Next we walked down a slippery slope towards a promontory under which archaeologists had found the remains of a hearth used by hominids to cook food 450,000 years ago. I went very gingerly and with every step felt grateful to my staff. The site itself was fenced off and closed to the public, but just standing at a spot with such history was inspiring. It is one of the oldest hominid-inhabited sites in the world and it is just near our ‘back door’.

Now it was off again along the path with views of the sea and with sounds of waves breaking on the rocks below. There was also more history. It was along this path that a hut – long since gone – was used as a lookout to check for invading enemy (British) ships. It was also along here that the ancients processed seaweed in shallow stone kilns the remains of which are dotted along the path’s edges. While walking, my staff again gave me confidence.

The end of our walk was the trickiest. The path was rocky and ran even closer to the cliff edge along which there was no barrier. Here the consequences of slipping could have been grave – and it was here that something odd happened: I suddenly felt close to Dan. First, as I walked, I became very aware that my hand held the staff exactly where Dan’s would have done on his walks. Second, with each stride as I put the staff’s metal capped tip on the ground I found myself repeating “Thank you Dan for your support”. Magically the staff had become the embodiment of a supportive Dan. Previously I had seen myself as doing the support, but now the position was reversed and the feeling, which suddenly brought us close together, was truly wonderful.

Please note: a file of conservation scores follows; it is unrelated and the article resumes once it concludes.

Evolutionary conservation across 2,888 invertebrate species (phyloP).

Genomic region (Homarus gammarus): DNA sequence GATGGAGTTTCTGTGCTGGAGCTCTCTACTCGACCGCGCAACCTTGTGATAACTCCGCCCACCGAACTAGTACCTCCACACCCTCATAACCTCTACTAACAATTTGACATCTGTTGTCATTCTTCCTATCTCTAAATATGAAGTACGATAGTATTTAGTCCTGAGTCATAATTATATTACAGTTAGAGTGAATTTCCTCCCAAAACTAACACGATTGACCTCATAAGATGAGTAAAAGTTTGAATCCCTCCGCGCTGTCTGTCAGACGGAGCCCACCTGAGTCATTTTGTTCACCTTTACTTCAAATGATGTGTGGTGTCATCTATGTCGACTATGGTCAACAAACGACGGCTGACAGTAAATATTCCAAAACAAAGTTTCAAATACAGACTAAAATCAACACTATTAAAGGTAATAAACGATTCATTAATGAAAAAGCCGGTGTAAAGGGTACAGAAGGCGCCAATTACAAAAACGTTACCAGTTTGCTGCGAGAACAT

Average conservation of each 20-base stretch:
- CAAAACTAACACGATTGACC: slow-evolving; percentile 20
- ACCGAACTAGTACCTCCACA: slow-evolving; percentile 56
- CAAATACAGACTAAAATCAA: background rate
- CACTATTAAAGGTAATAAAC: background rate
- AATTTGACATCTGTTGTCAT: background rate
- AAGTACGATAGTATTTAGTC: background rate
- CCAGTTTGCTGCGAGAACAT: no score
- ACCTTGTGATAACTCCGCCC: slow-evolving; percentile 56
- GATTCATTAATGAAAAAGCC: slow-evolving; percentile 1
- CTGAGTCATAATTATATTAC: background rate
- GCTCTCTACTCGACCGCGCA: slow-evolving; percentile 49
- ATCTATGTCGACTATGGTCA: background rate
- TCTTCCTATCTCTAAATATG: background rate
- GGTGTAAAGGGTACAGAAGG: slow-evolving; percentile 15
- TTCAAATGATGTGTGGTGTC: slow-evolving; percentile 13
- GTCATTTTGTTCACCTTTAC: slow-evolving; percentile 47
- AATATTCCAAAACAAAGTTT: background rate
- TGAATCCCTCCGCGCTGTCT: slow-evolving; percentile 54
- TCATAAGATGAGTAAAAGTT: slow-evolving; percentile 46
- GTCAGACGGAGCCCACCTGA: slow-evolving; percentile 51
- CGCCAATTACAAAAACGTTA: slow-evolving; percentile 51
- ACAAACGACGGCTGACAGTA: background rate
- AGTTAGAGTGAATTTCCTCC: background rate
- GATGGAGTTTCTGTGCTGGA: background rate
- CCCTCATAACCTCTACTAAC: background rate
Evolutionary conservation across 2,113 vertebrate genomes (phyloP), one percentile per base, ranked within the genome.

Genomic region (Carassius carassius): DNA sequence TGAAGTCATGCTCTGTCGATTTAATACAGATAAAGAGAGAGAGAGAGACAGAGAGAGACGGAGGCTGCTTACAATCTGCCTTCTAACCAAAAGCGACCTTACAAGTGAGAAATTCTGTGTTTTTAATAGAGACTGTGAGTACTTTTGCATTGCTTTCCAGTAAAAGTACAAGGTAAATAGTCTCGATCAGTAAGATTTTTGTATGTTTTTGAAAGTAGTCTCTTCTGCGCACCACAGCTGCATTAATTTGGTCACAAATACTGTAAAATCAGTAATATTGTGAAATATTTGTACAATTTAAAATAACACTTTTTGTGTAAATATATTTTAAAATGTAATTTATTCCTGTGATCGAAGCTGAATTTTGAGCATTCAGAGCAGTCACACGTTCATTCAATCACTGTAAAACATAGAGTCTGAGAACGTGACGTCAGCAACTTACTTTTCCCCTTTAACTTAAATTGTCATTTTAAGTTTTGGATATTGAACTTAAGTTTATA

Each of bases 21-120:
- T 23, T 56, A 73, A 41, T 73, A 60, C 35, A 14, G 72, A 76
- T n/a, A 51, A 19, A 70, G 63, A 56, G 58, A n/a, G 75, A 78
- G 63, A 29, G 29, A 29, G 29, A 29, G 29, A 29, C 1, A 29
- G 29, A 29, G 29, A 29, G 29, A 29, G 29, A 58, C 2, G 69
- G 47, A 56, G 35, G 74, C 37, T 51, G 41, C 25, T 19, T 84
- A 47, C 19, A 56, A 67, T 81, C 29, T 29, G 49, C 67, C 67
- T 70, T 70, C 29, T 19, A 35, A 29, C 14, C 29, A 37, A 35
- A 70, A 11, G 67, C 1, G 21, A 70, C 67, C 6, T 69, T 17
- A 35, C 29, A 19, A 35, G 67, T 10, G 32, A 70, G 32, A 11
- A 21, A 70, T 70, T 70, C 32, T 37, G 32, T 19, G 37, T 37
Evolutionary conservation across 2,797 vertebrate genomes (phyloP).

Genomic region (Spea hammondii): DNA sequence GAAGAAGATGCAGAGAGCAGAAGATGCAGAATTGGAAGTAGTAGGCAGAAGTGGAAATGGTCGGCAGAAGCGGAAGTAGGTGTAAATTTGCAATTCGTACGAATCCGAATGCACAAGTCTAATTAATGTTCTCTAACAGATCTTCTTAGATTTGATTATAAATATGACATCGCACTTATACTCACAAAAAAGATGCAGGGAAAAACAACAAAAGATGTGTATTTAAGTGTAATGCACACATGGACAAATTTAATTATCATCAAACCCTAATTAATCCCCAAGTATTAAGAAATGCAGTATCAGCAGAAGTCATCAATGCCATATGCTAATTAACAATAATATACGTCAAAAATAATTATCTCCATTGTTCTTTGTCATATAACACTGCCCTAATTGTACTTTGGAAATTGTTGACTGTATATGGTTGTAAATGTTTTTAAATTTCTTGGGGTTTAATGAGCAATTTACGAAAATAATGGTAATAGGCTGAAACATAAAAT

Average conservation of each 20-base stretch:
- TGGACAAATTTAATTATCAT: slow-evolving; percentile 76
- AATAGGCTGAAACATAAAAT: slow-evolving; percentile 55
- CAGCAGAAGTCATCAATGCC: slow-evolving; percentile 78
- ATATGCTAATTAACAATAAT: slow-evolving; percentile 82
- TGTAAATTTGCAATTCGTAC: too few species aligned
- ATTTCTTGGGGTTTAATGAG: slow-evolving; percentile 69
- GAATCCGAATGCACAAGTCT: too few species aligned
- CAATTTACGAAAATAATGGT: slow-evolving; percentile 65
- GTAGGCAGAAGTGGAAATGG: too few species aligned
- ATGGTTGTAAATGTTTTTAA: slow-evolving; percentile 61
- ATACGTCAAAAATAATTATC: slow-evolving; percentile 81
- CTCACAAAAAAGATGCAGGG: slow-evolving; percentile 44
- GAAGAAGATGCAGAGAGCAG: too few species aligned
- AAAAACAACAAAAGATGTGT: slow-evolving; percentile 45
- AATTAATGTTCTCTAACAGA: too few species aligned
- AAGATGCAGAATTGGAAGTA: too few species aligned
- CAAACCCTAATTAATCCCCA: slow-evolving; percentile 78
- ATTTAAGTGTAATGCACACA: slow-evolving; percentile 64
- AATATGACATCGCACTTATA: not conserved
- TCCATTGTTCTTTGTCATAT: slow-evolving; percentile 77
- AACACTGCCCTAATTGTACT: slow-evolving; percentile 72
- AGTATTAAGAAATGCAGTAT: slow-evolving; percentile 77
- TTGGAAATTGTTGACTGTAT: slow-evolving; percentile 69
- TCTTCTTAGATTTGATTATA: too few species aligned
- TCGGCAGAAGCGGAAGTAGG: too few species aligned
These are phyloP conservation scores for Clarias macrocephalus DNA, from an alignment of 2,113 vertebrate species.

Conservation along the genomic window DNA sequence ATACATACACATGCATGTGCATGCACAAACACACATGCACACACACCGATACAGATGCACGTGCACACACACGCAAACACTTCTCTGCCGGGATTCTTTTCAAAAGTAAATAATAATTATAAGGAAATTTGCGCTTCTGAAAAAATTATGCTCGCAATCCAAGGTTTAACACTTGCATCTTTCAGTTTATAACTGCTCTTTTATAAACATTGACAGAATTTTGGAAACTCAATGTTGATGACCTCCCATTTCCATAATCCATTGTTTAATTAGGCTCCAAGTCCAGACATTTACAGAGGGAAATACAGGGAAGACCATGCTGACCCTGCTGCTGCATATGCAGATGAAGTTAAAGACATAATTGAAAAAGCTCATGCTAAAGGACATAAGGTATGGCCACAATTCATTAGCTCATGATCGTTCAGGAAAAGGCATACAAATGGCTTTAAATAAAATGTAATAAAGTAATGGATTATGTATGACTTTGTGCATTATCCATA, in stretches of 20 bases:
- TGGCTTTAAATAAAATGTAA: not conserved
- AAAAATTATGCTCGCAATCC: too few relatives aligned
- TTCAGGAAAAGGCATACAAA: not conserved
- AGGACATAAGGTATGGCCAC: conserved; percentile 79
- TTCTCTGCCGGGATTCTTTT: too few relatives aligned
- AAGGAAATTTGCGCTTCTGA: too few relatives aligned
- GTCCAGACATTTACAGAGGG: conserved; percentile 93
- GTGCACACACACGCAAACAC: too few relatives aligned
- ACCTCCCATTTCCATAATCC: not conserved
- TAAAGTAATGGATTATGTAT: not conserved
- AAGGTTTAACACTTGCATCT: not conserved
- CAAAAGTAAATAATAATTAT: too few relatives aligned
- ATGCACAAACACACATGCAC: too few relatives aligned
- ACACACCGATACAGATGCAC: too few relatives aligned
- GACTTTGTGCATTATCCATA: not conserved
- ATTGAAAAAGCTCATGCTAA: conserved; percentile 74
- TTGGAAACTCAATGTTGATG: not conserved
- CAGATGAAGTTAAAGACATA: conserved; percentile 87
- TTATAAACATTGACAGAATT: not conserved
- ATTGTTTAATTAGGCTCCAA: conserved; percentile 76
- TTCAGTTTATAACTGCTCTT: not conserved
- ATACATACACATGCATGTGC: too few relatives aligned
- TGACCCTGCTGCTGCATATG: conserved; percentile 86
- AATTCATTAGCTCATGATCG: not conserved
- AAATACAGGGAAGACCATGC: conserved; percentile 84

We arrived at the cafe where a note on the door read “Closed”. We sat at an outside table, admired the view of the harbour and identified the various gulls but beverages and much needed access to ‘conveniences’ were absent. Being in an empty cafe was an anticlimax, but no matter, we’d had a wonderful stroll and the three of us sat and shared our morning’s experience. For me there were no mishaps instead a new sentiment ushered in by Dan’sstaff. That he could now be close and supportive was such a wonderful feeling.